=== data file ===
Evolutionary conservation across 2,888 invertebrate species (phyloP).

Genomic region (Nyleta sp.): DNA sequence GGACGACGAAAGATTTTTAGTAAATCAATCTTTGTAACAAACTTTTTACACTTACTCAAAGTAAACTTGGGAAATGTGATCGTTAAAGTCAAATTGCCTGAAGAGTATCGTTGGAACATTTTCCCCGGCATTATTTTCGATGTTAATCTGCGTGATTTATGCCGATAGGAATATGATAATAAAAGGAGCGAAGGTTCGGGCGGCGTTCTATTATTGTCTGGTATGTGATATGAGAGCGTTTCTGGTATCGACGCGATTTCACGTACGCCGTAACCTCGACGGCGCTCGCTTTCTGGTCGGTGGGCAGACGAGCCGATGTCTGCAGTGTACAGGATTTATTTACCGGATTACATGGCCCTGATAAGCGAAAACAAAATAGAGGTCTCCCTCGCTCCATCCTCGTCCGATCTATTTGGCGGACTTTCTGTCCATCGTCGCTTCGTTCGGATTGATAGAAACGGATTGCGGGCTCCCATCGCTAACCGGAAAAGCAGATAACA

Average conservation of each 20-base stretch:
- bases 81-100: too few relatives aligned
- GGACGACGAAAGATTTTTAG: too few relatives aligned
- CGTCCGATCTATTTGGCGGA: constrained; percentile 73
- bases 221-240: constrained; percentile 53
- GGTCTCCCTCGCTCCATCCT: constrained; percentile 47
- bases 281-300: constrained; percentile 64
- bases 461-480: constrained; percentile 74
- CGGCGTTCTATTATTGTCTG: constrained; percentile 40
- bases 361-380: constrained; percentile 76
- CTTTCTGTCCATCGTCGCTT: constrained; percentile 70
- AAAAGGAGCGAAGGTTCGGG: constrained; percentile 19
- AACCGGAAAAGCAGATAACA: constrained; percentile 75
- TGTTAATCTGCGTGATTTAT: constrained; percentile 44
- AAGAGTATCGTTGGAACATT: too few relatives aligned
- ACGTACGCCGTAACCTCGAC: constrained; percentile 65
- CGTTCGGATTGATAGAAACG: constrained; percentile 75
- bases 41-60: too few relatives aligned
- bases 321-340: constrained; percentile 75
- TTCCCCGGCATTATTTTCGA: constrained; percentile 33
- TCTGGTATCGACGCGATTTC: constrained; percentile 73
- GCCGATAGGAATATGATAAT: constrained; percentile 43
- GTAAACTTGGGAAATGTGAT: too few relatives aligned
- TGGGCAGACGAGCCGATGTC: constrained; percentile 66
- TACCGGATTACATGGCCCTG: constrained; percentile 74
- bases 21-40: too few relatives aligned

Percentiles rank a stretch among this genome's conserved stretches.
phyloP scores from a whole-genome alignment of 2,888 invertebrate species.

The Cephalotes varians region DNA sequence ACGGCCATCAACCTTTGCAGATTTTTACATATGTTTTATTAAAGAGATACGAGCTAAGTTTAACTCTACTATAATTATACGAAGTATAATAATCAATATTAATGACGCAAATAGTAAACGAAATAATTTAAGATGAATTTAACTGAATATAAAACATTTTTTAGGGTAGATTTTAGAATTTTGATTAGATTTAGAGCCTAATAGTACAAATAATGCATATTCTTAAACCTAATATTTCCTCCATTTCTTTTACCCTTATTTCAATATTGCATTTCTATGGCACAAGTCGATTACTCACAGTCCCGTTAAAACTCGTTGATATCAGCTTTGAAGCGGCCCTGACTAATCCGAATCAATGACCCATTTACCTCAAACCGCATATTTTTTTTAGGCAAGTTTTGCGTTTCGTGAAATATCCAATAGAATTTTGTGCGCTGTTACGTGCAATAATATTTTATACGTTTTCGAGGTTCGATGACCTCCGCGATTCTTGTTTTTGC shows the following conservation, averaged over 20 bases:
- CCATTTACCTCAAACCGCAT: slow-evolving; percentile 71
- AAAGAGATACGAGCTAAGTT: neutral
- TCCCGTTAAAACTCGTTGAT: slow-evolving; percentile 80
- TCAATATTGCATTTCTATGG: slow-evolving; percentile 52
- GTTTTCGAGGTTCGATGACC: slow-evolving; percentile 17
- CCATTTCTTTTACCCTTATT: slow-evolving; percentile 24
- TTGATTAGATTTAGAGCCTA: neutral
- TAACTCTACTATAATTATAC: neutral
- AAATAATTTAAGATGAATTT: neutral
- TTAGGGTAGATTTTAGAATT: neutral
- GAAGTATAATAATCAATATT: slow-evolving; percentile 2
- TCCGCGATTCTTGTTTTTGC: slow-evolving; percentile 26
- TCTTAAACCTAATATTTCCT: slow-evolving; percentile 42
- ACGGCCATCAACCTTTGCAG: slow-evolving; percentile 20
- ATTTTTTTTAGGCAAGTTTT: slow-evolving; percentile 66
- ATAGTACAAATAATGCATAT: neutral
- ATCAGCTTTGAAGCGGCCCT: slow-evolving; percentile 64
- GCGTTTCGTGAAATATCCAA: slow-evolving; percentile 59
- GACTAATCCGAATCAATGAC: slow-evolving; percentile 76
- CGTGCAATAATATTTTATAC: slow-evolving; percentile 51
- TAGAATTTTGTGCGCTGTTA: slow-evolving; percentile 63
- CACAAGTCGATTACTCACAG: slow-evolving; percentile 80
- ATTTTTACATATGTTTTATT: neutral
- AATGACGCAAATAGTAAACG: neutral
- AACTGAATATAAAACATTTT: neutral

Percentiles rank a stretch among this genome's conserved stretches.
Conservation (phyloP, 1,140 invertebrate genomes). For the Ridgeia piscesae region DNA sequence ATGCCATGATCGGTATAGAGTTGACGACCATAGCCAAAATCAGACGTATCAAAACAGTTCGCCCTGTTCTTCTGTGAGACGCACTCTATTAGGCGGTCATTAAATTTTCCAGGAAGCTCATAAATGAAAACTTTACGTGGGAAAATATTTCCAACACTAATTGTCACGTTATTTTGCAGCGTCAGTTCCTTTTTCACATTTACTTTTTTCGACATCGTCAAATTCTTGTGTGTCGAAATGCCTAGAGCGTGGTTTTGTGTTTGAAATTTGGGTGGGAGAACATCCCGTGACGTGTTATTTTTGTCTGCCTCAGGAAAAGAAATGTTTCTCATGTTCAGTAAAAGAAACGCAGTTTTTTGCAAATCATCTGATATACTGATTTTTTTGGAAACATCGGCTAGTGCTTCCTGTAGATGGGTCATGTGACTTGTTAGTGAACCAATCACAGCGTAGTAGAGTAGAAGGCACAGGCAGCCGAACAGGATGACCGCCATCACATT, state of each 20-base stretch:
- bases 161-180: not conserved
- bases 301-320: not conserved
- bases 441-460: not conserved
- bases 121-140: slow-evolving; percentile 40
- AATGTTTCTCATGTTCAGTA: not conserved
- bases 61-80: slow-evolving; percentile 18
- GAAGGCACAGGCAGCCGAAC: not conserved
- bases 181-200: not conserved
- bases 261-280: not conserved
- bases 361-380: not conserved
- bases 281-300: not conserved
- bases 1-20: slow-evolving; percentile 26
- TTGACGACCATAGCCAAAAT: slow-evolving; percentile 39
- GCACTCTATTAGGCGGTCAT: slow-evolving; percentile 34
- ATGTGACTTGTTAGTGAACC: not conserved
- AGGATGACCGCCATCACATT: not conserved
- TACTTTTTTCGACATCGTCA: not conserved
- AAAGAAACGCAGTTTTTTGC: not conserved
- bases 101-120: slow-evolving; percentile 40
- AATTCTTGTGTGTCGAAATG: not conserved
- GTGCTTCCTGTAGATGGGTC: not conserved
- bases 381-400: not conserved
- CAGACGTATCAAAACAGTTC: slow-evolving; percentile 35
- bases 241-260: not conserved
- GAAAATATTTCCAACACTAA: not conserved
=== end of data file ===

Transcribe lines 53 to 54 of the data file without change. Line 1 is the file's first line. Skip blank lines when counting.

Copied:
- CACAAGTCGATTACTCACAG: slow-evolving; percentile 80
- ATTTTTACATATGTTTTATT: neutral